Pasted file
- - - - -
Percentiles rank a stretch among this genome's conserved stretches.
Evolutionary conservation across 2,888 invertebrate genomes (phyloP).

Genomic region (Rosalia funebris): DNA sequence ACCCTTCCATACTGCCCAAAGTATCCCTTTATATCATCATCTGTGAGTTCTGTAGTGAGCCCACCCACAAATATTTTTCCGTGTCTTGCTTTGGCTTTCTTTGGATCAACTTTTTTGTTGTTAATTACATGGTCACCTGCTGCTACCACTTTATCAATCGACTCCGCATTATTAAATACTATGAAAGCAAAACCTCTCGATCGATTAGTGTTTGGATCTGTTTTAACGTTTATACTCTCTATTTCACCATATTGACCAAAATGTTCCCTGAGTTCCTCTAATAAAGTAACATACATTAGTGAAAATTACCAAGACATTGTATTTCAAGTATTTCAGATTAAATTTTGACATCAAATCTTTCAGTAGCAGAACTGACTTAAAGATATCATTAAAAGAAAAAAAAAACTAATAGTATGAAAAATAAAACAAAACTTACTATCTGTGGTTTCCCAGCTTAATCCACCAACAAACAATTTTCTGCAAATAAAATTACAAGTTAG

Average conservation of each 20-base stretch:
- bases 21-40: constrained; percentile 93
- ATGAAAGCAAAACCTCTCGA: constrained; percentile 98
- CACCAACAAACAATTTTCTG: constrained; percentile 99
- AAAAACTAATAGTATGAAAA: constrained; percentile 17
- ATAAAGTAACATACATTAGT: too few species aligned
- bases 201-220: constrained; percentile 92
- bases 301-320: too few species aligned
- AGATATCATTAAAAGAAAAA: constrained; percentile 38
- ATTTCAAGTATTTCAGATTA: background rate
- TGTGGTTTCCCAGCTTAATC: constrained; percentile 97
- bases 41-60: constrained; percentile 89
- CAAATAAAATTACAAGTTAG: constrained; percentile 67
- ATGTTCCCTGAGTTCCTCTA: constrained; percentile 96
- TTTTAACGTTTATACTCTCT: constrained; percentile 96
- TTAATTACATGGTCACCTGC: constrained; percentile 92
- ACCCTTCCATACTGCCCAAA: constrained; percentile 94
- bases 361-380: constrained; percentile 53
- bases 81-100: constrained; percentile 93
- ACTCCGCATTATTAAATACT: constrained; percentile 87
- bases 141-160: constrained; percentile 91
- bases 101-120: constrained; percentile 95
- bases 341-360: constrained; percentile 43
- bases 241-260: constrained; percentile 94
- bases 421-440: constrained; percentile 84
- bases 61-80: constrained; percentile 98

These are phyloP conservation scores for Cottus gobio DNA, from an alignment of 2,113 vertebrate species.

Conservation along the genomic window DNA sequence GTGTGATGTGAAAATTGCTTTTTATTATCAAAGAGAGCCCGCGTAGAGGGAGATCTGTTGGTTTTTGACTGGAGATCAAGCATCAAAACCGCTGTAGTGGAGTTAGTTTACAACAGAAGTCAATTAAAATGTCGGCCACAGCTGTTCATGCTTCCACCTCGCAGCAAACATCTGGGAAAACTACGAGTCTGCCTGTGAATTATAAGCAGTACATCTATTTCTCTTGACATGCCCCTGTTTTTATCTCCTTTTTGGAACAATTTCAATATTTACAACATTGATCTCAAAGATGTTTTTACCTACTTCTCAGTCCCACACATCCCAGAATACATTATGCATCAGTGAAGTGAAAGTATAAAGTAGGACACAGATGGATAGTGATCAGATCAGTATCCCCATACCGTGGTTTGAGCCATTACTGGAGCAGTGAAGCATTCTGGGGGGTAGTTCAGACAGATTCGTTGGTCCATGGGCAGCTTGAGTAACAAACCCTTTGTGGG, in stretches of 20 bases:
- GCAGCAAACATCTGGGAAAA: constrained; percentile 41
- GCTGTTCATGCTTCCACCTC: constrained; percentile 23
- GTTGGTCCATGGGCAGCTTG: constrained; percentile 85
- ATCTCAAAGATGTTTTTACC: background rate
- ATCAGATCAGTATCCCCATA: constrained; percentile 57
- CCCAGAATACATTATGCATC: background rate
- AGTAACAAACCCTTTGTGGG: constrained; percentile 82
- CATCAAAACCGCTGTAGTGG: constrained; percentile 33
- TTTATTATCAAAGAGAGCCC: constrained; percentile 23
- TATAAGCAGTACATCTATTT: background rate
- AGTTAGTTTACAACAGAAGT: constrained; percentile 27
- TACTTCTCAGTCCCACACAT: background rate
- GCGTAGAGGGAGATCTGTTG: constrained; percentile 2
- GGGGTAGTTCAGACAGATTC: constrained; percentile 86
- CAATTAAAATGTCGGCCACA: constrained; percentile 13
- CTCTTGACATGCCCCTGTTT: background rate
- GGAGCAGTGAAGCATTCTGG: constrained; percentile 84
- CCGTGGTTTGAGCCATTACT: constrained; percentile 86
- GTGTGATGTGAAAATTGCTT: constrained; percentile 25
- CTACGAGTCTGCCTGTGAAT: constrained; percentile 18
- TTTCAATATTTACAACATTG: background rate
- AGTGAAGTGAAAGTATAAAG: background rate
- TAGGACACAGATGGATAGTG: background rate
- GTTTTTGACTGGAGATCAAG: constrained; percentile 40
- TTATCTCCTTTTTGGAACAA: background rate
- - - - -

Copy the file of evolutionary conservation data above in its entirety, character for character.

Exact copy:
Percentiles rank a stretch among this genome's conserved stretches.
Evolutionary conservation across 2,888 invertebrate genomes (phyloP).

Genomic region (Rosalia funebris): DNA sequence ACCCTTCCATACTGCCCAAAGTATCCCTTTATATCATCATCTGTGAGTTCTGTAGTGAGCCCACCCACAAATATTTTTCCGTGTCTTGCTTTGGCTTTCTTTGGATCAACTTTTTTGTTGTTAATTACATGGTCACCTGCTGCTACCACTTTATCAATCGACTCCGCATTATTAAATACTATGAAAGCAAAACCTCTCGATCGATTAGTGTTTGGATCTGTTTTAACGTTTATACTCTCTATTTCACCATATTGACCAAAATGTTCCCTGAGTTCCTCTAATAAAGTAACATACATTAGTGAAAATTACCAAGACATTGTATTTCAAGTATTTCAGATTAAATTTTGACATCAAATCTTTCAGTAGCAGAACTGACTTAAAGATATCATTAAAAGAAAAAAAAAACTAATAGTATGAAAAATAAAACAAAACTTACTATCTGTGGTTTCCCAGCTTAATCCACCAACAAACAATTTTCTGCAAATAAAATTACAAGTTAG

Average conservation of each 20-base stretch:
- bases 21-40: constrained; percentile 93
- ATGAAAGCAAAACCTCTCGA: constrained; percentile 98
- CACCAACAAACAATTTTCTG: constrained; percentile 99
- AAAAACTAATAGTATGAAAA: constrained; percentile 17
- ATAAAGTAACATACATTAGT: too few species aligned
- bases 201-220: constrained; percentile 92
- bases 301-320: too few species aligned
- AGATATCATTAAAAGAAAAA: constrained; percentile 38
- ATTTCAAGTATTTCAGATTA: background rate
- TGTGGTTTCCCAGCTTAATC: constrained; percentile 97
- bases 41-60: constrained; percentile 89
- CAAATAAAATTACAAGTTAG: constrained; percentile 67
- ATGTTCCCTGAGTTCCTCTA: constrained; percentile 96
- TTTTAACGTTTATACTCTCT: constrained; percentile 96
- TTAATTACATGGTCACCTGC: constrained; percentile 92
- ACCCTTCCATACTGCCCAAA: constrained; percentile 94
- bases 361-380: constrained; percentile 53
- bases 81-100: constrained; percentile 93
- ACTCCGCATTATTAAATACT: constrained; percentile 87
- bases 141-160: constrained; percentile 91
- bases 101-120: constrained; percentile 95
- bases 341-360: constrained; percentile 43
- bases 241-260: constrained; percentile 94
- bases 421-440: constrained; percentile 84
- bases 61-80: constrained; percentile 98

These are phyloP conservation scores for Cottus gobio DNA, from an alignment of 2,113 vertebrate species.

Conservation along the genomic window DNA sequence GTGTGATGTGAAAATTGCTTTTTATTATCAAAGAGAGCCCGCGTAGAGGGAGATCTGTTGGTTTTTGACTGGAGATCAAGCATCAAAACCGCTGTAGTGGAGTTAGTTTACAACAGAAGTCAATTAAAATGTCGGCCACAGCTGTTCATGCTTCCACCTCGCAGCAAACATCTGGGAAAACTACGAGTCTGCCTGTGAATTATAAGCAGTACATCTATTTCTCTTGACATGCCCCTGTTTTTATCTCCTTTTTGGAACAATTTCAATATTTACAACATTGATCTCAAAGATGTTTTTACCTACTTCTCAGTCCCACACATCCCAGAATACATTATGCATCAGTGAAGTGAAAGTATAAAGTAGGACACAGATGGATAGTGATCAGATCAGTATCCCCATACCGTGGTTTGAGCCATTACTGGAGCAGTGAAGCATTCTGGGGGGTAGTTCAGACAGATTCGTTGGTCCATGGGCAGCTTGAGTAACAAACCCTTTGTGGG, in stretches of 20 bases:
- GCAGCAAACATCTGGGAAAA: constrained; percentile 41
- GCTGTTCATGCTTCCACCTC: constrained; percentile 23
- GTTGGTCCATGGGCAGCTTG: constrained; percentile 85
- ATCTCAAAGATGTTTTTACC: background rate
- ATCAGATCAGTATCCCCATA: constrained; percentile 57
- CCCAGAATACATTATGCATC: background rate
- AGTAACAAACCCTTTGTGGG: constrained; percentile 82
- CATCAAAACCGCTGTAGTGG: constrained; percentile 33
- TTTATTATCAAAGAGAGCCC: constrained; percentile 23
- TATAAGCAGTACATCTATTT: background rate
- AGTTAGTTTACAACAGAAGT: constrained; percentile 27
- TACTTCTCAGTCCCACACAT: background rate
- GCGTAGAGGGAGATCTGTTG: constrained; percentile 2
- GGGGTAGTTCAGACAGATTC: constrained; percentile 86
- CAATTAAAATGTCGGCCACA: constrained; percentile 13
- CTCTTGACATGCCCCTGTTT: background rate
- GGAGCAGTGAAGCATTCTGG: constrained; percentile 84
- CCGTGGTTTGAGCCATTACT: constrained; percentile 86
- GTGTGATGTGAAAATTGCTT: constrained; percentile 25
- CTACGAGTCTGCCTGTGAAT: constrained; percentile 18
- TTTCAATATTTACAACATTG: background rate
- AGTGAAGTGAAAGTATAAAG: background rate
- TAGGACACAGATGGATAGTG: background rate
- GTTTTTGACTGGAGATCAAG: constrained; percentile 40
- TTATCTCCTTTTTGGAACAA: background rate